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October-December 2020
Volume 14 | Issue 4
Page Nos. 545-652

Online since Thursday, May 27, 2021

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REVIEW ARTICLE  

Management of obstetric analgesia in the developing countries during the coronavirus disease pandemic: A narrative review Highly accessed article p. 545
Ravi Shankar Sharma, Aditya Pal Mahiswar, Ajit Kumar, Praveen Talawar, Girish Kumar Singh, Gaurav Purohit
DOI:10.4103/aer.AER_10_21  
Coronavirus disease (COVID), also known as COVID-19, has brought the immense challenges for the health-care system globally. All the branches of medicine are equally involved in managing these patients. During this pandemic, care of obstetric patients in terms of obstetric analgesia becomes crucial. Hence, the purpose of this review was to draft a basic model of strategies related to the provision of safe obstetric analgesia during this coronavirus pandemic, which will assist the health-care providers across the developing countries to formulate their own protocols depending upon the resource availability. All research articles related to obstetric analgesia during the COVID-19 pandemic from January 2020 to December 01, 2020 available on PubMed, Cochrane, Google scholar, and Embase are included in this study. The keywords used for data search were “obstetric analgesia during COVID-19,” “coronavirus pandemic,” “Labor pain,” “obstetric pain management guidelines,” and “regional anesthesia during COVID-19.” Eventually, our review yielded the most recentmodel for the provision of safe and effective obstetric analgesia practices during the COVID-19 pandemic across the developing countries.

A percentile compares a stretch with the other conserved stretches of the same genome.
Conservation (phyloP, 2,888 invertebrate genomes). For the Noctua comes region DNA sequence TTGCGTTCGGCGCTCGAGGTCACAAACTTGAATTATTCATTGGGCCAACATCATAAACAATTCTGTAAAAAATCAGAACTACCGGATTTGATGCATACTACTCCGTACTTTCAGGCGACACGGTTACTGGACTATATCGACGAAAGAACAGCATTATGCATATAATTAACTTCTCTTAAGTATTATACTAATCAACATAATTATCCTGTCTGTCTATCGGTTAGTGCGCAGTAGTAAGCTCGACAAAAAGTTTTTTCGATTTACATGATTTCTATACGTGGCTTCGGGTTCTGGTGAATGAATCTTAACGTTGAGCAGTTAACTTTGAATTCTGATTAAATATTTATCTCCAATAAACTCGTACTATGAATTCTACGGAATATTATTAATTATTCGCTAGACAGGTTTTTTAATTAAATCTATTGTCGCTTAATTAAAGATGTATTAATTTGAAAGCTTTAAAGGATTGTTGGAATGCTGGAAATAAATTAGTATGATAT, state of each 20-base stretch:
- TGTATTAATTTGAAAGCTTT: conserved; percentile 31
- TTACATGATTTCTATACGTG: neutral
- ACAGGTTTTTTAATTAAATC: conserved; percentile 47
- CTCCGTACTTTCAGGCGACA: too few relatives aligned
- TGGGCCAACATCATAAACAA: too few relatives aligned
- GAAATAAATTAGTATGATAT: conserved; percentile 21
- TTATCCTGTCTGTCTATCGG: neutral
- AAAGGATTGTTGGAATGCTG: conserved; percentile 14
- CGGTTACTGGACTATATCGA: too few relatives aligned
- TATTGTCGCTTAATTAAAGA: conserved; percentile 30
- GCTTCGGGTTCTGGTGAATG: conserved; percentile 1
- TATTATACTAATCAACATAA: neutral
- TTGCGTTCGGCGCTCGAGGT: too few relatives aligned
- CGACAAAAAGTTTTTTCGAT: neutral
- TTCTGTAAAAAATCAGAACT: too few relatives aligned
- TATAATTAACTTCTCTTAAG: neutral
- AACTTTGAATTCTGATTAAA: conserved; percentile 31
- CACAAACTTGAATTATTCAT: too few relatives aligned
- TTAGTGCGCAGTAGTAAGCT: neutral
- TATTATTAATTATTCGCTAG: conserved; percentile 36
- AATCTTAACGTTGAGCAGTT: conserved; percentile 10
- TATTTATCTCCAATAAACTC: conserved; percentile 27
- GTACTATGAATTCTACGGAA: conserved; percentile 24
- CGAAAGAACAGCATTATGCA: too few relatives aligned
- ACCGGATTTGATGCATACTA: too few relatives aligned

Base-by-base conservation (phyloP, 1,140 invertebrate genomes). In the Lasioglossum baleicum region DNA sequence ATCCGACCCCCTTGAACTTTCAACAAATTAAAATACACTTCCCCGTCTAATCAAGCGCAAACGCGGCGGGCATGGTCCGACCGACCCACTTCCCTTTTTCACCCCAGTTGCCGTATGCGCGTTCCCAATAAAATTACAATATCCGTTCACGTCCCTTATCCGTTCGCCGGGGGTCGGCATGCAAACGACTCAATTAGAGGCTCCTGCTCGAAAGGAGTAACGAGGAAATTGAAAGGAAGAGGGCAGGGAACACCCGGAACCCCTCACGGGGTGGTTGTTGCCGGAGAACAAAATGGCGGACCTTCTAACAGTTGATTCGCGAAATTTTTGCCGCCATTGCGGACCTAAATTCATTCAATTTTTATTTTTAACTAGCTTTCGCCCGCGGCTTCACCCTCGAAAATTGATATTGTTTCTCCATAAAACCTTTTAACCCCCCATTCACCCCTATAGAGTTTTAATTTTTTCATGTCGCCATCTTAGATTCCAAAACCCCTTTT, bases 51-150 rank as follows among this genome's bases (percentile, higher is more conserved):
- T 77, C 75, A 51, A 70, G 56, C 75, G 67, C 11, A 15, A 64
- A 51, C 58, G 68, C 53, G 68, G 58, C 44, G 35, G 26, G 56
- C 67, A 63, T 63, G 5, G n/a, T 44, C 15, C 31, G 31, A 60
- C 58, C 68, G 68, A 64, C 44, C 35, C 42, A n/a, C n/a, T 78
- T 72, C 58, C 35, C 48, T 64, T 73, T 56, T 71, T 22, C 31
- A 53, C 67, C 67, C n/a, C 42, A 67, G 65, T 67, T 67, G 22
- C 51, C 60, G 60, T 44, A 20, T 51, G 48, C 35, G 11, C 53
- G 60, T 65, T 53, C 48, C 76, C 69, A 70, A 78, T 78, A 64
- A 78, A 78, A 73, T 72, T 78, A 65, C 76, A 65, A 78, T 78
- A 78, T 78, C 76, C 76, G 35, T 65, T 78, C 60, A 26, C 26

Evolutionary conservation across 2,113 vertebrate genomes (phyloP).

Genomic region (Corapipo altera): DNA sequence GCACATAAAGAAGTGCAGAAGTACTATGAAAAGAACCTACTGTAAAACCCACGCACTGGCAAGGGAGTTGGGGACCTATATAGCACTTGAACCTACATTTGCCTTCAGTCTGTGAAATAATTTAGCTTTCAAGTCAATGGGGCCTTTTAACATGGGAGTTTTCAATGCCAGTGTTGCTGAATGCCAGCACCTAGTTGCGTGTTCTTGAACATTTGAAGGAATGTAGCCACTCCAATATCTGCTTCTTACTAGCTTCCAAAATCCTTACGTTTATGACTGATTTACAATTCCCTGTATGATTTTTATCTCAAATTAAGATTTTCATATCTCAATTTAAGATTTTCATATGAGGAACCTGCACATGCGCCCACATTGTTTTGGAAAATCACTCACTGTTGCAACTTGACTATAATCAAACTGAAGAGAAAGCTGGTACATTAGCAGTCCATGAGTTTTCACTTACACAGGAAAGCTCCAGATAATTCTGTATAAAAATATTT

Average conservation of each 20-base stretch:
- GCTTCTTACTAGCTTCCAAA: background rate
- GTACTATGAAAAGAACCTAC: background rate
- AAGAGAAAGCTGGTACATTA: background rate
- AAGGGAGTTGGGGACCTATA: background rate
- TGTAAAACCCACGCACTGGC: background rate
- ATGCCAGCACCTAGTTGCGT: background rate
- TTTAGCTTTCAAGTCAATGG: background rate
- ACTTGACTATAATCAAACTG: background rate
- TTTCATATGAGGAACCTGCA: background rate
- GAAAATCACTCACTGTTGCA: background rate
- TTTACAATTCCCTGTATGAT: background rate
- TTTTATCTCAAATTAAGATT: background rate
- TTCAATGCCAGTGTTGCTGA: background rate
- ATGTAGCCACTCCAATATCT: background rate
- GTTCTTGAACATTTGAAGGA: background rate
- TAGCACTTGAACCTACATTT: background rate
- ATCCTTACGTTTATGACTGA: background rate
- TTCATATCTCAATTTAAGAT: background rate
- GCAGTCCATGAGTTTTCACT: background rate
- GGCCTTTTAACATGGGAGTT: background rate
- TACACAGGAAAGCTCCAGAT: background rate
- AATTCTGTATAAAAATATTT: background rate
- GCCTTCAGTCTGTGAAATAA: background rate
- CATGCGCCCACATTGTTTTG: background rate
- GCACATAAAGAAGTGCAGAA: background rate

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ORIGINAL ARTICLES Top